Nobody can predict the future with perfect accuracy!  The man does not exist who can do this.  And so those who expect it are living in a sort of fantasy world.  I have been nothing if not clear on this fact.  I know very little about the so called fundamentals of most of the companies and commodities I post on.  This in many cases is by design because those so called fundamentals often lead you to the wrong conclusion about where the share price is going whereas the EW model, properly interpreted, will do a much better job of suggesting the likely future(s) for a given issue.  Still, it's just all odds based.  You cannot tell for sure what a wild animal (or a herd of them) will do under a certain circumstance!!  If you doubt this, just ask Roy Horn about it.  The saving grace of my system is that you do know very quickly when the herd makes a move that breaks the expected behavior pattern.  If that happens, you bail first and ask questions later.

Bottom line, it is a waste of time to pull up a 6 month old post and ask for comment on it.  It shows ignorance on the part of the commenter more than anything else.  Again, this is not a slam, just a statement of fact.  It is no crime to be ignorant, we all are that in many ways.  So again, no offense meant to the commenter.  I have explained all of this before but I know there are a lot of new faces showing up here each week so I'm sure I will have to explain it again if I continue writing this blog going forward.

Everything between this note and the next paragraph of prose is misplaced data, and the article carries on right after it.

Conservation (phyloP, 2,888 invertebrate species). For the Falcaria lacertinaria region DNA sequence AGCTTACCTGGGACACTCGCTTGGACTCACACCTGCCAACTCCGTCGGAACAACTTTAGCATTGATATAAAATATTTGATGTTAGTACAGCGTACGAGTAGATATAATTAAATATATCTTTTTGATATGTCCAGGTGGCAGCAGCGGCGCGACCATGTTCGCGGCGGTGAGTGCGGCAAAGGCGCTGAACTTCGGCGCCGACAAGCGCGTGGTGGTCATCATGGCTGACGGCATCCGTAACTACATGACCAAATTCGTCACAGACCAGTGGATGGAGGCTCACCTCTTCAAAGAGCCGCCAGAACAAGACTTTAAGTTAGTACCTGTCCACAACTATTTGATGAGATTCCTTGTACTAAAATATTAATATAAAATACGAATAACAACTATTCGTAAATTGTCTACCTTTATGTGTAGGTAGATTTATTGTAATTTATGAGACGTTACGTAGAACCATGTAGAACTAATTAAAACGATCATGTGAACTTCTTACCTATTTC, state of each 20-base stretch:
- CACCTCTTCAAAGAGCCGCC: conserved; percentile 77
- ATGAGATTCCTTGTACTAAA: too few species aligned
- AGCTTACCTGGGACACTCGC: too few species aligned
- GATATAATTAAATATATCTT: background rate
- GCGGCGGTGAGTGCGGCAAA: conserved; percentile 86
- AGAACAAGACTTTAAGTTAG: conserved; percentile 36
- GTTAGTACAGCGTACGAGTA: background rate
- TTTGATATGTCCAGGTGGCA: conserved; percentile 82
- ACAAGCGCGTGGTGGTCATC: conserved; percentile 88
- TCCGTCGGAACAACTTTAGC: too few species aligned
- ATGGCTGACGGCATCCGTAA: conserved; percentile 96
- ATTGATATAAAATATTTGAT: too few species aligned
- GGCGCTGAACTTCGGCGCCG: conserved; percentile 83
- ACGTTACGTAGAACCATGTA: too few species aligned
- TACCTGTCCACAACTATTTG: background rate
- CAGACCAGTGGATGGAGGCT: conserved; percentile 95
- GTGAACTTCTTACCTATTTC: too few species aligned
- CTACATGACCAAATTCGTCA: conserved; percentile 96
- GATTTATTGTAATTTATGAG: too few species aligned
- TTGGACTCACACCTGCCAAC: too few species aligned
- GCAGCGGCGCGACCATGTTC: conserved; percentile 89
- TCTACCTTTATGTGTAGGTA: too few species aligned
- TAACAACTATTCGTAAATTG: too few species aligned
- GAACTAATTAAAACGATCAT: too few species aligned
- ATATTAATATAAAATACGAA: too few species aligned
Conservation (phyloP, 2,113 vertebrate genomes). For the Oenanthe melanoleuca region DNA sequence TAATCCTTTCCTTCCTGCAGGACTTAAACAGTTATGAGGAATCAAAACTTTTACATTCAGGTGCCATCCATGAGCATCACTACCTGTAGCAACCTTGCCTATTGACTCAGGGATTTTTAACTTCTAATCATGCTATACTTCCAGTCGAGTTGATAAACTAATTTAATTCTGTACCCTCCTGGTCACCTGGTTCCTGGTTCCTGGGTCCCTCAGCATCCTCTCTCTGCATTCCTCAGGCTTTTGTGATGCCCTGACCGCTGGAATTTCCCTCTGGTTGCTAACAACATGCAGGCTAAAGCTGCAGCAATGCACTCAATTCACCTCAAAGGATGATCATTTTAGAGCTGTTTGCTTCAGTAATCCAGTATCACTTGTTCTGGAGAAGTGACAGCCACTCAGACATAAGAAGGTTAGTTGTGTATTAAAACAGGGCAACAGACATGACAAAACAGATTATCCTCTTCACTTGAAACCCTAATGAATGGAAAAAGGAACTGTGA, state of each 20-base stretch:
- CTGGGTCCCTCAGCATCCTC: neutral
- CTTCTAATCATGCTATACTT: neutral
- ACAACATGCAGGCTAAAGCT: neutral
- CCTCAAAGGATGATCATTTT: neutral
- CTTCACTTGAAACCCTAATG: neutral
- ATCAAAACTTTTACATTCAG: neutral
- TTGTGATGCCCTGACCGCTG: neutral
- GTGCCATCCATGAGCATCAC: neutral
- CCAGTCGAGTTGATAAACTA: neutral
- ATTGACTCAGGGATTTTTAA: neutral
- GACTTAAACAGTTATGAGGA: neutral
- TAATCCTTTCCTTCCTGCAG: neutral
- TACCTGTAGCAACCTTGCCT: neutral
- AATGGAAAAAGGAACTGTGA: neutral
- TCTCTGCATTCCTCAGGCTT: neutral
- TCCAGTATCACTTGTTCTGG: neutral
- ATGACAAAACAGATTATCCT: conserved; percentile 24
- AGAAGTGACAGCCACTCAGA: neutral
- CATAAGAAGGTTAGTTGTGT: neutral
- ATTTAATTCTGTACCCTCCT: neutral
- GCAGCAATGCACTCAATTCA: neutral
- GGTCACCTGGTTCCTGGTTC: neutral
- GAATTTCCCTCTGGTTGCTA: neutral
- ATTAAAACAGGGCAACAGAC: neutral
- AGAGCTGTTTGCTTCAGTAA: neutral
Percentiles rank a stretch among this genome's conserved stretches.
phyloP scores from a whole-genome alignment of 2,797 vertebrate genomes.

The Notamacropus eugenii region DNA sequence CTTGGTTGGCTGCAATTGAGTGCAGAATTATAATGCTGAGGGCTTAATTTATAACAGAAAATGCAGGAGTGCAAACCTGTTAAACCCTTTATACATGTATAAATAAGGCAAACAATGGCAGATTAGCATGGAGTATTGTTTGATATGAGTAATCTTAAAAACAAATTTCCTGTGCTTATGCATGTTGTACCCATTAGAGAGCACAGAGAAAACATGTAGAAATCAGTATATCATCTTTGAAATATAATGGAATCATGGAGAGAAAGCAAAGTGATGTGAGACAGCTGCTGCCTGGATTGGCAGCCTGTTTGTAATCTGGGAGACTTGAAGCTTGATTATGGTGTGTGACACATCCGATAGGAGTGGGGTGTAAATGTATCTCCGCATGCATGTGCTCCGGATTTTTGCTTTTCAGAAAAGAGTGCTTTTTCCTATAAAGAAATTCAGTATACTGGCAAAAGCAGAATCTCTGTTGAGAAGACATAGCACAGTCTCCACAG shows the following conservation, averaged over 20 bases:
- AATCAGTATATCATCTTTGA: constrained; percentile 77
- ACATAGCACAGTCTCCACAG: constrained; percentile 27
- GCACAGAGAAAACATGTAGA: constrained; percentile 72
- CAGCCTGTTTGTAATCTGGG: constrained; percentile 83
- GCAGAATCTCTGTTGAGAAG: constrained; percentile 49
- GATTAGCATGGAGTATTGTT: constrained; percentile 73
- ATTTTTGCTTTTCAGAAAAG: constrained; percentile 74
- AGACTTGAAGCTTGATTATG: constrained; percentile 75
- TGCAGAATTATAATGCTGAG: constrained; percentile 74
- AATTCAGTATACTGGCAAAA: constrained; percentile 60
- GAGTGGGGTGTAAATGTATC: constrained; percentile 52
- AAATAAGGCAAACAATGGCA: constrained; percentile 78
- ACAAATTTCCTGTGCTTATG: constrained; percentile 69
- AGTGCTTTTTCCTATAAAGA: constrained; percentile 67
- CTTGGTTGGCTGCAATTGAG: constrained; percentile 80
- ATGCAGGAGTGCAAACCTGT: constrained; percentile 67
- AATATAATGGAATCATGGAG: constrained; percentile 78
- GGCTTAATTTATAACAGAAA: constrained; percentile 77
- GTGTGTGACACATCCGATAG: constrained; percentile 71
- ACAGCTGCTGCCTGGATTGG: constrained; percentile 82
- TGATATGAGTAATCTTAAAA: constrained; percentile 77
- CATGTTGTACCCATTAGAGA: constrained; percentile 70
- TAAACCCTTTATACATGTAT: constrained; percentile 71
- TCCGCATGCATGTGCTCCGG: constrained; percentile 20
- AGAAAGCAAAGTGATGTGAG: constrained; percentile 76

Anonymous said...

Imho, the commenter actually does "get it". What's the difference if you use a model for guidance, if the end result is as incorrect as "The back bite has been administered and this bull is dead"? Herding nature to point out what's obvious? You called out the top and got it wrong, your inventions and patents notwithstanding. Don't be so defensive Captain. You blew the call. Anyone who bought TVIX or any shorting strategy based upon this thinking that they were "getting rich because of our understanding", and feeling a tinge of guilt because "most people are getting fucked", got fucked. No offense, You're not the first to incorrectly call a market top. Humility, Captain, not hubris.

Proverbs 16:18

Regards, An avid fan

The Captain said...

I understand your positions. Anyone who failed to use stops as recommended consistently in my posts would have similar feelings. Models are not certainties and I got that model wrong. The high level statements will still turn out to be correct, probably sooner rather than later.

I also think you mistake my post with me being defensive when in fact the goal was to be instructive. Again, I understand. The written word is too terse to communicate what I'm saying very well. But I also know that saying this will not change perception.

In any case, thanks for your comment.

Anonymous said...

Not the written word, per se, but the sparing use of the written word.

General Grammer